AUSL’s teacher residency provides a full year of preparation in a “training academy” classroom, under the guidance of an experienced mentor teacher. After their residency year, most graduates go on to form the nucleus of the faculty at new turnaround schools. Today the network includes seven training academies and 18 turnaround schools. A dramatic increase in the number of resident teachers requires an equally dramatic increase in the number of mentors.

In responding to this growth opportunity, AUSL for the first time recruited its own graduates to serve as mentors—an important milestone for an organization committed to both teacher development and school turnaround. AUSL looked across its network and identified 94 home-grown teachers who had been in classrooms for at least three years and met a set of selection criteria, including the teacher’s performance on the nationally recognized Danielson observation framework. Over six months, these teachers were trained to become mentors, and in the fall of 2012 each was paired with two new residents.

Early feedback from residents suggests that the chance to partner with graduates of the program is highly motivating. Mentors also have benefited from the program. Many remembered from their training days what it was like not to get enough coaching or to fully understand what a mentor was asking them to do. A solution emerged that has moved mentors toward more involvement with their teachers-in-training. Rather than sitting in the back of the classroom with a notepad and providing feedback later, mentors now jump right in, for example, co-teaching for a few minutes to demonstrate an instructional strategy. “We’re moving toward a personal trainer relationship between the resident and mentor,” explained Michael Whitmore, AUSL’s Director of the Chicago Teacher Residency. “The mentor is right in the action, giving feedback in the moment. They’ve really taken to this.”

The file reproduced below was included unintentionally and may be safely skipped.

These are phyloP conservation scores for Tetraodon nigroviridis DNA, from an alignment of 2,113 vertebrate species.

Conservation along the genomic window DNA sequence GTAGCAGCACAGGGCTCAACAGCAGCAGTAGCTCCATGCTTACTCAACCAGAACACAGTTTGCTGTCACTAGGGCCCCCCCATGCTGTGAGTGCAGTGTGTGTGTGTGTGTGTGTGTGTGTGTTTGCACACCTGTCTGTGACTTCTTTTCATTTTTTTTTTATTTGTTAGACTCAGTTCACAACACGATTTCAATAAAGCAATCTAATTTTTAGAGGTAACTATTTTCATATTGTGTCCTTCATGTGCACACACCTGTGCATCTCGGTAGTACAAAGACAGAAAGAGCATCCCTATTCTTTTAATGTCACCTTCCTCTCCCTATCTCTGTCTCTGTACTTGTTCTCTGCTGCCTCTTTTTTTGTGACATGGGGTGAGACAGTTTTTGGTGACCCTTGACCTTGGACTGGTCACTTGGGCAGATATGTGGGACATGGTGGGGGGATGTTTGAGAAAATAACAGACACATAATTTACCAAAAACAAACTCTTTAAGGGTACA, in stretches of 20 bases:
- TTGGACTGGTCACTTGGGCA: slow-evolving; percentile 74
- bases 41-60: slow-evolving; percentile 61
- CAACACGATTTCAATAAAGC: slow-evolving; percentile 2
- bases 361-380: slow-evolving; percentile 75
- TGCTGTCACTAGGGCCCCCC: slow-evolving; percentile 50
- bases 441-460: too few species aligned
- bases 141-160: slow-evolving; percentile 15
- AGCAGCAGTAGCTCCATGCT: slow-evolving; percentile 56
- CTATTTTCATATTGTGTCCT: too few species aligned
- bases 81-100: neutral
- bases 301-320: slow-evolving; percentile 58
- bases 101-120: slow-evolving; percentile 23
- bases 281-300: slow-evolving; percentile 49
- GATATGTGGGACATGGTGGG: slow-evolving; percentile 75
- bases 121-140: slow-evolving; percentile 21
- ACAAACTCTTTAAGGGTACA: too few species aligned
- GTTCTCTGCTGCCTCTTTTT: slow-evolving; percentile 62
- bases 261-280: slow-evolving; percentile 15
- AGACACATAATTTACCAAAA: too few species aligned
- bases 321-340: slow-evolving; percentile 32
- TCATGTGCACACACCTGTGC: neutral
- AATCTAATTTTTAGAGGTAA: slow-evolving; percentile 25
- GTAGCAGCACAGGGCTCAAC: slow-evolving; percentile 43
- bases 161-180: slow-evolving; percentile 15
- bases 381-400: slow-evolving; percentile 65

Unlike other talent placement models, where teacher turnover after two or three years is common, AUSL believes achieving college- and career-ready outcomes in turnaround schools requires teachers committed for the longer haul. For resident mentors, the chance to coach new colleagues and work in teams “has been an infusion of energy,” noted Whitmore. “They’re having their second wind.”

Turning Around High Schools, One Elementary School at a Time

For educators committed to turnarounds, the stark reality is that a significant percentage of students in failing high schools enter 9th grade far below grade level. While college and career readiness is the ultimate goal, day to day it can feel incredibly daunting to make progress when students are spending much of their time in remedial classes.

This topic weighed heavily on the turnaround educators who assembled last summer. Several quickly identified the need to move the conversation beyond high schools and into how to improve the elementary and middle schools downstream from the high schools.